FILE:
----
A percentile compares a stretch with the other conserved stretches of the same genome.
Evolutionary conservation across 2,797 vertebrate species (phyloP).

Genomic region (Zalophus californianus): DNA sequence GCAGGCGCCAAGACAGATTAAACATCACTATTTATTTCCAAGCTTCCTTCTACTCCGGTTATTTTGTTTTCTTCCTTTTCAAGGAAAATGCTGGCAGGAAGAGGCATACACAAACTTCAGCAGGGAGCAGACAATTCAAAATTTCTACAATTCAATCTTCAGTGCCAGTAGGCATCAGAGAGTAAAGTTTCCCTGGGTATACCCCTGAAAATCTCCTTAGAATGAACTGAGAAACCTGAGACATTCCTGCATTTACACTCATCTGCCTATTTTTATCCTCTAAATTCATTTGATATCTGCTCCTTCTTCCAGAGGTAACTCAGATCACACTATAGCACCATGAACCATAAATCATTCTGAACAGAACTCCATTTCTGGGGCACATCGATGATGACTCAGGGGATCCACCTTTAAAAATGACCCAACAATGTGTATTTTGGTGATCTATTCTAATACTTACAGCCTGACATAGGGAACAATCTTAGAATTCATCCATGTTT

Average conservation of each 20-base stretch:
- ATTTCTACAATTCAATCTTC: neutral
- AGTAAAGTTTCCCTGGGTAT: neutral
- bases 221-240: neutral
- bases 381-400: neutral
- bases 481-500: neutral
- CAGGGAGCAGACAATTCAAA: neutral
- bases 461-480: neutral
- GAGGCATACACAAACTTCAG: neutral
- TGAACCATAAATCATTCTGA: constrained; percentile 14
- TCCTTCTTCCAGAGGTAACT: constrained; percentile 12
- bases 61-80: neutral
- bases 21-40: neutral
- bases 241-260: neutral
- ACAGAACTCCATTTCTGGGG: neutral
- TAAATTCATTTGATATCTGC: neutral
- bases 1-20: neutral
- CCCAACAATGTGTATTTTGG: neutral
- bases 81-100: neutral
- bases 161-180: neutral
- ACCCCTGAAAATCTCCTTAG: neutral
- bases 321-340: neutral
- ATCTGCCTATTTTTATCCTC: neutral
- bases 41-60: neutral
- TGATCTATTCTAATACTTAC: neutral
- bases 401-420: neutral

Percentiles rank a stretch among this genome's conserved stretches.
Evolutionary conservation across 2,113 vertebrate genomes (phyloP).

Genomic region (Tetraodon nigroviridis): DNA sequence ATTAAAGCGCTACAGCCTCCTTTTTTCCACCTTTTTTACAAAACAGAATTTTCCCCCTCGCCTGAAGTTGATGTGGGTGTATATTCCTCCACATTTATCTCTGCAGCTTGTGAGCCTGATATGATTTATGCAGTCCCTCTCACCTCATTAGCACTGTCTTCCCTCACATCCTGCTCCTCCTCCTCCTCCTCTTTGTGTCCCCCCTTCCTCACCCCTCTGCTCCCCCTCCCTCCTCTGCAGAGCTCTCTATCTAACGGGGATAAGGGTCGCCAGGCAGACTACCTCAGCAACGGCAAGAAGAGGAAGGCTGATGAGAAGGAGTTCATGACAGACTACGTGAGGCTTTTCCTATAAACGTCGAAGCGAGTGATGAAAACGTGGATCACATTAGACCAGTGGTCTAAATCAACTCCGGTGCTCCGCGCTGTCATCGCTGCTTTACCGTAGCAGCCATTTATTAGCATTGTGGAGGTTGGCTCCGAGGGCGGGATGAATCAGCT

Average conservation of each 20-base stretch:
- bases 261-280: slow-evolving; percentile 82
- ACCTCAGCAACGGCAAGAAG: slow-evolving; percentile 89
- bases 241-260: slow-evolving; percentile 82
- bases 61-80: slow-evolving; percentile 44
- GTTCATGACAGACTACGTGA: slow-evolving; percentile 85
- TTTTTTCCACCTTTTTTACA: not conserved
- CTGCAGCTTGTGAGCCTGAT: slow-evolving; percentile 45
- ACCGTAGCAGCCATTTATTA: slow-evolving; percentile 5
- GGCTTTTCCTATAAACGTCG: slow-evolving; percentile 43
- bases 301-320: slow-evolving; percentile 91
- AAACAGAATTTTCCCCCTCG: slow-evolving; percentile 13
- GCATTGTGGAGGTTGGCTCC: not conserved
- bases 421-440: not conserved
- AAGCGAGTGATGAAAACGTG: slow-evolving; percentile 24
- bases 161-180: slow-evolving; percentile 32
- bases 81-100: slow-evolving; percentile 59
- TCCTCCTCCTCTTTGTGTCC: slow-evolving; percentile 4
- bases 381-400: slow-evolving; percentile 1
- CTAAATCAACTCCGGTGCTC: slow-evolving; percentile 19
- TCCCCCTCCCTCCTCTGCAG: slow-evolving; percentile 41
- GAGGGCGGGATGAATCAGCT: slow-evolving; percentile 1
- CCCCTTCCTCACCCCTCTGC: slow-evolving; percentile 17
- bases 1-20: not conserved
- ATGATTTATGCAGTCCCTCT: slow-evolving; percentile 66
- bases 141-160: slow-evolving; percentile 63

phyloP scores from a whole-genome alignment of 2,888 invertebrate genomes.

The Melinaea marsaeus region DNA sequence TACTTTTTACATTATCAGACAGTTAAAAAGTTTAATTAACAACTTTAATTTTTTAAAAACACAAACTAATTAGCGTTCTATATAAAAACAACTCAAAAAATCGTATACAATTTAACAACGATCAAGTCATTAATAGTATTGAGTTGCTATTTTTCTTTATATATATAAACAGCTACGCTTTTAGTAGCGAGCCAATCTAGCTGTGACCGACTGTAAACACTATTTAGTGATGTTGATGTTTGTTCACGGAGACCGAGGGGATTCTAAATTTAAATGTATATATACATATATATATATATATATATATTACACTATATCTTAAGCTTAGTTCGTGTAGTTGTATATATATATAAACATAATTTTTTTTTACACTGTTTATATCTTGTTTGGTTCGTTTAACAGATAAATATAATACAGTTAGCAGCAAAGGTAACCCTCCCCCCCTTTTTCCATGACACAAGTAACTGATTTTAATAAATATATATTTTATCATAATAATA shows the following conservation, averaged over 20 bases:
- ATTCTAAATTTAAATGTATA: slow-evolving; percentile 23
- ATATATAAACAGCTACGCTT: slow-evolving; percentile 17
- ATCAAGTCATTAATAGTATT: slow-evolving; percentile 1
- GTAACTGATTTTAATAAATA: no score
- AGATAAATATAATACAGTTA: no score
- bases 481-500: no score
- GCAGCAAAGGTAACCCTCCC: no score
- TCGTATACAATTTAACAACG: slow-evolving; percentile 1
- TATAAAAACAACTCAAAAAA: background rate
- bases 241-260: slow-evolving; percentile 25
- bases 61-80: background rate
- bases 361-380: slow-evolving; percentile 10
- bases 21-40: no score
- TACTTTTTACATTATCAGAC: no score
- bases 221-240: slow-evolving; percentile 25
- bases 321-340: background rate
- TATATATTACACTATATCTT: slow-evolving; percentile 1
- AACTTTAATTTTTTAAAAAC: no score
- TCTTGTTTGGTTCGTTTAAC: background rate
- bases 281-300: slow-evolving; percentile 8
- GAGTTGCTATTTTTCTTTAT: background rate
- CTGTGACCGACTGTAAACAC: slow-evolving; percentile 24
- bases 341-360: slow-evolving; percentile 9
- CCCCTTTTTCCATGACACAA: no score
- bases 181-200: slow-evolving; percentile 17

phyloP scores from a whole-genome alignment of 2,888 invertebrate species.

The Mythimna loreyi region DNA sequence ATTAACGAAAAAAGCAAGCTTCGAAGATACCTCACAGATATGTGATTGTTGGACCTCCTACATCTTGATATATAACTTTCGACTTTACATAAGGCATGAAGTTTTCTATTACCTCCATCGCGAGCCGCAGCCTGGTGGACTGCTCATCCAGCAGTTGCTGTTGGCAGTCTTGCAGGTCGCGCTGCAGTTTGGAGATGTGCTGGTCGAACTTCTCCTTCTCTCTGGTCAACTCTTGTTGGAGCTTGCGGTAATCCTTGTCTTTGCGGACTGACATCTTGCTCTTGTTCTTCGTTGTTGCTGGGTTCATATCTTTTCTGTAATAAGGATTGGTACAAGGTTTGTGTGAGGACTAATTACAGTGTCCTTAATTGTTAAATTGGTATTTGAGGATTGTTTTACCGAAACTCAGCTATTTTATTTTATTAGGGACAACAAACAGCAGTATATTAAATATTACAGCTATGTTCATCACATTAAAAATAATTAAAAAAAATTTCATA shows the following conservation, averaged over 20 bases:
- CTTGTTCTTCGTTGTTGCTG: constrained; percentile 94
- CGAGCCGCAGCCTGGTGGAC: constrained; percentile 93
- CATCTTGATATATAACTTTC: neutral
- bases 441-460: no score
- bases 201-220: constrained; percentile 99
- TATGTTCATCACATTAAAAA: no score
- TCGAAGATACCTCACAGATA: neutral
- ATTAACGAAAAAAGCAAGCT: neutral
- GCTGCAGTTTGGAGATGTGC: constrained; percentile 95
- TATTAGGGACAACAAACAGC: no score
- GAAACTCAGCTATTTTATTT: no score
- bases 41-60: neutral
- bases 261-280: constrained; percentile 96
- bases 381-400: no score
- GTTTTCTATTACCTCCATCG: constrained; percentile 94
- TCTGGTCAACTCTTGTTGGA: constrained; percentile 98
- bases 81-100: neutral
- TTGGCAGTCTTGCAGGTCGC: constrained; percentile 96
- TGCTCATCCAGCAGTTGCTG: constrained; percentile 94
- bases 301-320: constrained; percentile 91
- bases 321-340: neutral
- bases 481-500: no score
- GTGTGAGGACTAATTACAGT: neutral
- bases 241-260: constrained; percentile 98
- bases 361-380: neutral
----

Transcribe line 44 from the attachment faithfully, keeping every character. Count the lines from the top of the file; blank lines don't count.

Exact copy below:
- AAACAGAATTTTCCCCCTCG: slow-evolving; percentile 13